London Arab journalist Abdel Bari Atwan has been accused by the Libyan transnational government of receiving monthly payments from the Colonel Gaddafi regime.
Libyan opposition leaders has distributed intelligence documents, claiming a number of Arab journalists received payments from Colonel Gaddafi's administration, allegedly including Mr Atwan. He is the editor of the London-based Al Quds newspaper, and a regular commentator for the Guardian and the BBC.
Mr Atwan, who was accused of antisemitism after remarks about the "Jewish lobby" at a debate held at LSE this year, is alleged to have been paid a monthly salary of around £2,500 a month for three years, a claim he vigorously denies.
He called the allegations defamatory, and told the Palestine Press News Agency that the documents were fraudulent. He promised to sue Libya's Mustafa Abdul Jalil, president of the Transitional National Assembly, through the British courts.
Mr Atwan said the campaign against him had begun because he had exposed alleged links between the Libyan transitional council and the Israeli government, via French philosopher Bernard - Henr i Levy, about a possible peace agreement.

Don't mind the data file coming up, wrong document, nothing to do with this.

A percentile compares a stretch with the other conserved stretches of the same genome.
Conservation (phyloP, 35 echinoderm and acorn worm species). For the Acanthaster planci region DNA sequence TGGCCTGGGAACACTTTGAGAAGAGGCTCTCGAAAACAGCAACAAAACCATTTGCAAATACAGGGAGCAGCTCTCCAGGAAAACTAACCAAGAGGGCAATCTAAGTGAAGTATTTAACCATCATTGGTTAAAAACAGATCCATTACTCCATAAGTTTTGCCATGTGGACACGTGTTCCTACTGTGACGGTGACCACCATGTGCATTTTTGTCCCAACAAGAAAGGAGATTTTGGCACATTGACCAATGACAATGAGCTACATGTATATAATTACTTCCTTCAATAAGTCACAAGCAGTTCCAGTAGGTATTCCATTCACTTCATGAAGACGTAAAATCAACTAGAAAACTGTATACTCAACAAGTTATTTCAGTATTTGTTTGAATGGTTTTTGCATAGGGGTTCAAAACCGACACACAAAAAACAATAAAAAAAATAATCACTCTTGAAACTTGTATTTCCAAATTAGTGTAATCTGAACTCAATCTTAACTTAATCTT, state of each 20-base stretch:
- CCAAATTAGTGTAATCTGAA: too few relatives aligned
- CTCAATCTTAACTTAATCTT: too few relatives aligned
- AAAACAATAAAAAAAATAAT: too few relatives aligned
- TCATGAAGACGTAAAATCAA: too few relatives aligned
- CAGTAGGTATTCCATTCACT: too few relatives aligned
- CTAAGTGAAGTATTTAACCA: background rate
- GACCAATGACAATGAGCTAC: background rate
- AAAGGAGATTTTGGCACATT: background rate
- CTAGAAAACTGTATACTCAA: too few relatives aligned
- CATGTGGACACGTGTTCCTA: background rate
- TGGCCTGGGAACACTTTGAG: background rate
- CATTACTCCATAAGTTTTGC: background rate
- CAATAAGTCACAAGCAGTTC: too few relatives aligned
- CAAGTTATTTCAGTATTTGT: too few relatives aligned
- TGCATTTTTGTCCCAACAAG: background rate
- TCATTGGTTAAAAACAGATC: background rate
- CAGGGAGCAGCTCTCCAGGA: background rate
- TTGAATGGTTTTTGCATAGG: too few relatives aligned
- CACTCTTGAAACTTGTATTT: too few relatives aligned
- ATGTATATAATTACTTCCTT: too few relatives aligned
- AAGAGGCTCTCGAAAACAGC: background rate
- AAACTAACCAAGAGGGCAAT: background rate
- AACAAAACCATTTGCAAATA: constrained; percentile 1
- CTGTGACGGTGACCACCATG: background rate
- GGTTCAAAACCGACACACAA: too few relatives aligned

On his website, Mr Atwan has previously denounced the Libyan rebel leadership for having "conceited and arrogant conduct" and said: "It is difficult to see how the country can be led by people with a mentality that is characterized by such arrogance, conceit, hostile attitude towards others."
He has previously clashed with Mr Levy, a staunch supporter of Western intervention in the Libyan uprising, on BBC's Newsnight, where Mr Levy dismissed the "ridiculous" comparison that the West had not intervened when Israel launched an offensive in Gaza.